Missing in Action

Jamie Gumina distinctly remembers being on the bus with her team and about to leave for JAMFest Super Nationals in Indianapolis five years ago. Energy was high, as the team had worked hard to prepare for the event—but that’s when she realized her base was missing. “We called her, and she said she couldn’t come because she was sick,” Gumina recalls. It was a huge setback for the group from Blue Springs, MO-based Gage Center, but cheer director Gumina got to work quickly.

“We reorganized the team in the little aisle of the bus,” she says. “I told the kids to be strong.” Their action plan? Pulling up a girl from another team to fill in for the absentee athlete. They managed to put the setback behind them and come off with flying colors at the event, placing in the top portion of teams and receiving a Worlds bid.

Yet the gravity of the situation didn’t go unrecognized by Gumina. “Missing practices is the single most important item to making or breaking an entire team. If even one person is missing, an entire stunt group stands around and the pyramid can’t go up,” says Gumina.

Dealing with similar attendance issues at your gym? Find out how to deal with the problem head-on:

Form an attendance policy. If your gym doesn’t have an attendance policy, it’s time to form one now. When Gumina set up her business 13 years ago, the gym had no attendance policy—a decision she now questions. “You were just expected to be there, and as one would expect, no one cared about being punctual,” Gumina recalls. She instituted an attendance policy at Gage Center five years ago, and it has made a huge difference in attendance. The specifics: the only excused misses are for mandatory school functions or cases of serious illness. Non-traveling athletes get two excused absences from August through April, as well as pardons for mandatory school functions; Level 5 athletes get three total absences, all of which must be excused.

Be prepared to abide by it. Sometimes you’ve got to be tough on kids who repeatedly defy the rules. Tracy Baker, director of Valley Elite All Stars in Easton, Pa., says the only time athletes are excused is for family emergencies, serious sickness and school grades. “If they miss for any reason apart from these, they’re removed from the program,” Baker says. Similarly, Gumina did not hesitate from removing her best athlete several years ago in light of her missing practice regularly. “It was a tough call, but we had to set an example,” she shares.

Leave no room for excuses. “Well, I didn’t know we had to be there” is a popular excuse many gym owners and coaches hear over and over again. To avoid this, California Flyers All Stars owner Shelly Gramatky puts out her full-year calendar at the beginning of the season. “We include when they have days off, holiday dates, whether we are practicing on school holidays or not (i.e., Veterans Day and Presidents Day). We always post our calendar online and give them a password so they have private access to it 24/7,” says Gramatky. Translation? No excuses for excuses.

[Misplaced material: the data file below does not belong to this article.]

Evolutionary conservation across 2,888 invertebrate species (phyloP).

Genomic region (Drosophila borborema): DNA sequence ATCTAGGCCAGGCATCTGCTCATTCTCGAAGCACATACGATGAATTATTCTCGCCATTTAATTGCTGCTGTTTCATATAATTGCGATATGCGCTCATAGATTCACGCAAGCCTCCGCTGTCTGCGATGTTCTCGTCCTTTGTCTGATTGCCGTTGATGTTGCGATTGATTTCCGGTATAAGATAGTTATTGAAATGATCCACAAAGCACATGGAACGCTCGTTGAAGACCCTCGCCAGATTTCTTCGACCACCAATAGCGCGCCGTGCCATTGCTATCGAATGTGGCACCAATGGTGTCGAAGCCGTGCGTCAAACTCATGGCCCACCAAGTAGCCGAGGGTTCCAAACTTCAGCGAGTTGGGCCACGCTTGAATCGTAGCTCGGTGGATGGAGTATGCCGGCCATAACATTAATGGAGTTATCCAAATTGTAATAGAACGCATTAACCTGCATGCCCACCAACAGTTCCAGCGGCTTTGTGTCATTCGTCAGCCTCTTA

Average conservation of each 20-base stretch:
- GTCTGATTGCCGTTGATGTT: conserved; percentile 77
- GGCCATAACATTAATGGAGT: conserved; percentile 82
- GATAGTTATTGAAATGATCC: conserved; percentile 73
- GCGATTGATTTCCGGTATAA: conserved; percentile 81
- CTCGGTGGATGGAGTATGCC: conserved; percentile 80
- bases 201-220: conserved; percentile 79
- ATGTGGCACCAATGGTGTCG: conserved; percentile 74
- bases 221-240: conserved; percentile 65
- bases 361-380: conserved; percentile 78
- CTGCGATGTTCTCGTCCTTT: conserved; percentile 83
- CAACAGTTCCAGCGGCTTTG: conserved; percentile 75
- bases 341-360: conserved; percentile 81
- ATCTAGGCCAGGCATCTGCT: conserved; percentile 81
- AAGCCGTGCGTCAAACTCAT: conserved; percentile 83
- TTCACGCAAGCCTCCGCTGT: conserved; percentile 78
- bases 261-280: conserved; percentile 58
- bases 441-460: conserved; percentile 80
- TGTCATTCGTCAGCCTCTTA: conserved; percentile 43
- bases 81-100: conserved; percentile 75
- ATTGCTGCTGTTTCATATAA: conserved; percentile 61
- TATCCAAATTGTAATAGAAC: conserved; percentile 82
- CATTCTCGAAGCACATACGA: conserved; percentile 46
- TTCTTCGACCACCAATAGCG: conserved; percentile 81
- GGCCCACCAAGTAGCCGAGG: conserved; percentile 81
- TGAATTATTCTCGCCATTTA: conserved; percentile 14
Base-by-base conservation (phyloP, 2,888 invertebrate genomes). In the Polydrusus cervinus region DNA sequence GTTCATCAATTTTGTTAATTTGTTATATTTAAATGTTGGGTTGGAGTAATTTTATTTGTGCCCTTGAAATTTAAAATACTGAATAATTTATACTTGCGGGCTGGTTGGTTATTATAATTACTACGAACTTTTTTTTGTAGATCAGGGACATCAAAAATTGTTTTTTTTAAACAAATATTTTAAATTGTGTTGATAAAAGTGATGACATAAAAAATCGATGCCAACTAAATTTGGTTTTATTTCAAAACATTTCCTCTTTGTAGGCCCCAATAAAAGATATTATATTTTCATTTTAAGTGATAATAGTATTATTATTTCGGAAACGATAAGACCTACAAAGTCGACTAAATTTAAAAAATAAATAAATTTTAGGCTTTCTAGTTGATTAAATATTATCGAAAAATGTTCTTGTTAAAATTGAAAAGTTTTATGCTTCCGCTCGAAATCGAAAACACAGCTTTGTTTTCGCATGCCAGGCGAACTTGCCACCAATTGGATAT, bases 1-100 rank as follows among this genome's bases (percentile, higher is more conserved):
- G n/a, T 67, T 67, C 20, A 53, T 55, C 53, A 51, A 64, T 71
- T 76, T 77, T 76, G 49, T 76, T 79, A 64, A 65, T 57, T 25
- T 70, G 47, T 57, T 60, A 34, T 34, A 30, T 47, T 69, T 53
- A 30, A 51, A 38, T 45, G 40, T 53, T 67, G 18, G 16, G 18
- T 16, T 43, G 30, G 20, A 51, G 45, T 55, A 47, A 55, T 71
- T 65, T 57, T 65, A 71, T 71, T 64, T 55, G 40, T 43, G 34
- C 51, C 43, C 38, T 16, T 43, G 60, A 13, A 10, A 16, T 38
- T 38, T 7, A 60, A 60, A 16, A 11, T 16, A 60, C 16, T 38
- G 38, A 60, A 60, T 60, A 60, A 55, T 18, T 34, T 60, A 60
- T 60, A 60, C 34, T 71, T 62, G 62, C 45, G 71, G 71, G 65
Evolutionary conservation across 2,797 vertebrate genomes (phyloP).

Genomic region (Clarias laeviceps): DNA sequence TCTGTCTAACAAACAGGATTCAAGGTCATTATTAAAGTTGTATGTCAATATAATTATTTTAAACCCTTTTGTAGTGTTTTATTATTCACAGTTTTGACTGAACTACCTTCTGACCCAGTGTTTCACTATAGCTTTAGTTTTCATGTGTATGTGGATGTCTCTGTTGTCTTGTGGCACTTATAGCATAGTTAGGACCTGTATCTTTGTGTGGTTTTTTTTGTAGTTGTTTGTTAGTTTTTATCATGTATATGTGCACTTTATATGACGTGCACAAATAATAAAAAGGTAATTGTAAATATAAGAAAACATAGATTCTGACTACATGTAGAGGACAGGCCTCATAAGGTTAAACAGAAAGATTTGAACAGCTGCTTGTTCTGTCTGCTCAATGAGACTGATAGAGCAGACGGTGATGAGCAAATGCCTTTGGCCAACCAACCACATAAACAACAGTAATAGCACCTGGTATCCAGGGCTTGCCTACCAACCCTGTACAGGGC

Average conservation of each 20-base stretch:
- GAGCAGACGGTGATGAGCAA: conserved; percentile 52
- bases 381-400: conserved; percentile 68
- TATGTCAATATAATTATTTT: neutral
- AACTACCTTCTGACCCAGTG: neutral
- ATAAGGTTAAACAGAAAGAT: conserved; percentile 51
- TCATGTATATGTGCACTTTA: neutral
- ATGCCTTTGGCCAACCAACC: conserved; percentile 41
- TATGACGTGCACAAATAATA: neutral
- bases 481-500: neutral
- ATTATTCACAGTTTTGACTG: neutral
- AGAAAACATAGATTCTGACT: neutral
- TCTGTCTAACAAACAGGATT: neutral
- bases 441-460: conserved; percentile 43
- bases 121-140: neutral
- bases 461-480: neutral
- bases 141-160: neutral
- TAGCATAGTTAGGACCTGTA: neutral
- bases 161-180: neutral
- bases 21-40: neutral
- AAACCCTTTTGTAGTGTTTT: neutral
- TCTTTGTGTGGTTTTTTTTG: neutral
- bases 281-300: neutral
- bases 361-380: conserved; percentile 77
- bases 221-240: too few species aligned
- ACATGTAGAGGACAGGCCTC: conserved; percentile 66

Be prepared. Despite your best efforts, athletes will still miss practice at times, so a backup plan is necessary. To that end, Gramatky “keeps rosters of older kids that have moved on but still live in the area to call in case we need them to swoop in and save the day.” Karen Brenner, owner of Egg Harbor Township, NJ-based All Star One has developed a fill-in policy: kids who miss practice have to find someone from another team who can do their job. “So if we have a team of 20 and three kids aren’t attending, we have three fill-ins so we still have a full team,” she explains.

Explain your reasoning. Sometimes simple math can help explain to families how important practice is. Andrea McBride of Denham Springs, LA-based Leaps & Bounds Cheer Energy spells it out like this: “If Susie misses Tuesday’s two-hour practice and Sally misses Thursday’s two-hour practice, then that’s a full week of incomplete practices. That’s four of four total hours of practice busted for the week.” McBride adds that if two more athletes miss practice the following week, then the team then has eight hours of incomplete practice. “So, in four weeks of regular practices totaling 16 hours, only eight were full practices. That is only 50 percent! Who has ever done well at anything with only 50 percent efficiency?” she says.

Make up for what you’ve lost. Some gyms ask kids to do extra burpees or drills if they miss practice, but Gramatky is careful not to make it look like “punishment.” She says, “We try and put a spin on it: when you are late, leave early or miss practice, you lose out on getting stronger with the rest of the team, so adding the extra conditioning into your workout when you miss practices is kind of like a body make-up.” The athletes learn that being able to keep up with their teammates is important to reducing injury. “So we consider it a ‘practice make-up,’” concludes Gramatky.

At the end of the day, Brenner believes that what counts is making your athletes feel valuable: “We tell all our coaches to treat the kids such that they feel irreplaceable. If they believe they’re valued, they’re not going to miss no matter what.”

-Dinsa Sachan